Disturbances of motor output in a cat hindlimb muscle after acute dorsal spinal hemisection

M. J. Blaschak, R. K. Powers, W. Z. Rymer*

*Corresponding author for this work

Research output: Contribution to journalArticlepeer-review

5 Scopus citations


Force and electromyogram (EMG) responses of the medial gastrocnemius muscle were assessed during isometric contractions in 8 decerebrate cat preparations, before and after acute dorsal hemisection of the spinal cord at the T12 level. The measures derived included the relation between static force and mean rectified EMG, the EMG amplitude distribution, EMG power spectral density, and force power spectral density. Our findings were that the spinal lesion induced modifications in the shape of the EMG amplitude distribution, a substantial increase in mean rectified EMG per unit force, and increases in EMG spectral power and force spectral power over a broad band of frequencies. In 7/8 preparations, there was disproportionate enhancement of EMG spectral power below 40 Hz, with a commensurate reduction in the EMG mean power frequency (MPF) in 6 of these 7 cases. Recordings of motoneuron discharge from 9 decerebrate preparations taken before and after the spinal hemisection revealed that the lesion-induced changes in EMG and force power spectra were accompanied by lower mean discharge rates, and by a compression of the range of recruitment force. These changes in motoneuron rate and recruitment were probably responsible for the changes in EMG and force measures, especially for the relative increase in low-frequency EMG power. If these acute disturbances of motoneuron rate and recruitment persist in chronic human neurological disorders, they represent an important and largely unrecognized source of muscular weakness and increased fatigability.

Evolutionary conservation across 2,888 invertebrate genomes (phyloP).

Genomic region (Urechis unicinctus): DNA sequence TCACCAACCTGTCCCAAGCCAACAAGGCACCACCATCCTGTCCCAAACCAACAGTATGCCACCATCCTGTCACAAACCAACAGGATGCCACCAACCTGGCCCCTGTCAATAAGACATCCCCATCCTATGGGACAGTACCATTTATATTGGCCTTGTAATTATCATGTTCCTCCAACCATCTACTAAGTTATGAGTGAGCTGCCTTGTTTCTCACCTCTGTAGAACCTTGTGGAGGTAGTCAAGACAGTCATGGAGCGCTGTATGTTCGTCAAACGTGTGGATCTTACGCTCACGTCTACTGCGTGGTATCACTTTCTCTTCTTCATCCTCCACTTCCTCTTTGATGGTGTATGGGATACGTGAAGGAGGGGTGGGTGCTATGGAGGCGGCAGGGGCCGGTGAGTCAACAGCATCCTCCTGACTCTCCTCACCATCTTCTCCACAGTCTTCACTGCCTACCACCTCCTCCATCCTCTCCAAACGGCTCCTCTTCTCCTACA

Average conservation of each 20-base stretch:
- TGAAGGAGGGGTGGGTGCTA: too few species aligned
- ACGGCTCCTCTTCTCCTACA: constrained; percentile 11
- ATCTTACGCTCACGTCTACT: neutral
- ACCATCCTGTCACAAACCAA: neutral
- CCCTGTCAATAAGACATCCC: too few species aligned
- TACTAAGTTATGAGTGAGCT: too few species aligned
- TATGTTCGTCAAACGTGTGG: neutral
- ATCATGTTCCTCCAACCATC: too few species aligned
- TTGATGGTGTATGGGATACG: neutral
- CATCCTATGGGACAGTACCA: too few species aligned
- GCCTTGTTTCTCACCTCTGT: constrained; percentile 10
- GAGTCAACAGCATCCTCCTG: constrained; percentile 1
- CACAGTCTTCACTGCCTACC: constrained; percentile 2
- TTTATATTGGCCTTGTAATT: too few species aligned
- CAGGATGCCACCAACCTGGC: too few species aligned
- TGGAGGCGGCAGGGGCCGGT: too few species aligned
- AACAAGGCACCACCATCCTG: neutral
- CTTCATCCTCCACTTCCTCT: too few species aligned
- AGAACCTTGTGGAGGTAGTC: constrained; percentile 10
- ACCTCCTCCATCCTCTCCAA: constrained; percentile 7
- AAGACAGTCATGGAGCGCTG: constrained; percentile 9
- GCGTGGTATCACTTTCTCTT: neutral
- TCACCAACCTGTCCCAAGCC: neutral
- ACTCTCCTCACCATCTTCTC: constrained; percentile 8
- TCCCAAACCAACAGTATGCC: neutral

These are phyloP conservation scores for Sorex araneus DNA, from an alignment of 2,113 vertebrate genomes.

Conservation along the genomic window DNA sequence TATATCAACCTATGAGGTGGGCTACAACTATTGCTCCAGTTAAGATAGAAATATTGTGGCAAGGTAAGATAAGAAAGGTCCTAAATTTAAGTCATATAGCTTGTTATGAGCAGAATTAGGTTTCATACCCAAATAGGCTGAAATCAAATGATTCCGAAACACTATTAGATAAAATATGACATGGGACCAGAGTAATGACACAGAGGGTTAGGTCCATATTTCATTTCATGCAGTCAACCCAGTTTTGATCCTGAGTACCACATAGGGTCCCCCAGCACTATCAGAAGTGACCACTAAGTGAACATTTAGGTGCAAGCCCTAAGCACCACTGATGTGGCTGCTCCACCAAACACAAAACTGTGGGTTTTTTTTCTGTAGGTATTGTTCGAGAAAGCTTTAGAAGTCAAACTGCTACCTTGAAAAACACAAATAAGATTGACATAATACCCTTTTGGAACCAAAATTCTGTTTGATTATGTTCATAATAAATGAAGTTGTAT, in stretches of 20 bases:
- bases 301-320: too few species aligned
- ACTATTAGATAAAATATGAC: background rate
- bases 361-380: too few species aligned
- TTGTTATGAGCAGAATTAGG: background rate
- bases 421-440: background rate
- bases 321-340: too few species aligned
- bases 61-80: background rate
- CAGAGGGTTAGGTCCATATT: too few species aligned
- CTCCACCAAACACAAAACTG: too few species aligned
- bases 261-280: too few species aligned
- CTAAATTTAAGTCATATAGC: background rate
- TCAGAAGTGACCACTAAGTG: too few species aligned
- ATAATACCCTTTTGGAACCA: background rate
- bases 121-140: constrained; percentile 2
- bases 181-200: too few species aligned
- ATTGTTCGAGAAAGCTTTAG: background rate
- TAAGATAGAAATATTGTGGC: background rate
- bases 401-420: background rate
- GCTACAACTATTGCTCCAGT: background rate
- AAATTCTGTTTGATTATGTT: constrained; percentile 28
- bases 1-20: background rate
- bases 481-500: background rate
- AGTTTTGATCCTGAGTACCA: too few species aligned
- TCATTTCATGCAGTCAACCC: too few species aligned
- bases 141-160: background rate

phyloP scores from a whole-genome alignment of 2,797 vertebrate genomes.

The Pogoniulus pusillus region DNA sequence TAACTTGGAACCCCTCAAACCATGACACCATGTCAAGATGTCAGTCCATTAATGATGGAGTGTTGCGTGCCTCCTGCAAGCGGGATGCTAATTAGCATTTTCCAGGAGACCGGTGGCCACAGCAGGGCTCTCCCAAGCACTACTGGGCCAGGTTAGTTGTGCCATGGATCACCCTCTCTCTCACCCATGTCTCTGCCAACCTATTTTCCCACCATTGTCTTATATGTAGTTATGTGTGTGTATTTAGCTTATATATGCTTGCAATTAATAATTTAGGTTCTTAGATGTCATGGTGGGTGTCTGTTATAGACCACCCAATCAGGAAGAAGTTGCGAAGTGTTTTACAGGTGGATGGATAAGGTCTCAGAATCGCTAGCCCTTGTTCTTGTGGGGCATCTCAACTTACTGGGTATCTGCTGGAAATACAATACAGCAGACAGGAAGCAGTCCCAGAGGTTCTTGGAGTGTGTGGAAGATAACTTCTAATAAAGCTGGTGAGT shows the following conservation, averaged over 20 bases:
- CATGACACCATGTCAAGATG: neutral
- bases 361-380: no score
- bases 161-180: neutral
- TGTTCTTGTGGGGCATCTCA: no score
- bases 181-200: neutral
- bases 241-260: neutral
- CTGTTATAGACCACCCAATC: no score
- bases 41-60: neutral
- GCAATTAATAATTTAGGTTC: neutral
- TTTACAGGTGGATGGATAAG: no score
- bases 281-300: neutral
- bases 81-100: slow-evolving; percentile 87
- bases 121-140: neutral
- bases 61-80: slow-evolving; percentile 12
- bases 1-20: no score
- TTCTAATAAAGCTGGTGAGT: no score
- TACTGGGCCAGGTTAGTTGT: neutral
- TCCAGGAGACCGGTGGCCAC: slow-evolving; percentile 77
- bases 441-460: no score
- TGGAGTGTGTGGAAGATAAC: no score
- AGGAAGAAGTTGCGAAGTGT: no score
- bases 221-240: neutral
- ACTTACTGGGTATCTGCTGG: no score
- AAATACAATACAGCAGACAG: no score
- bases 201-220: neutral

Original languageEnglish (US)
Pages (from-to)377-387
Number of pages11
JournalExperimental Brain Research
Issue number2
StatePublished - Jul 1 1988
Externally publishedYes


  • Electrogram
  • Motoneuron discharges
  • Muscle force
  • Spinal cord hemisection

ASJC Scopus subject areas

  • Neuroscience(all)


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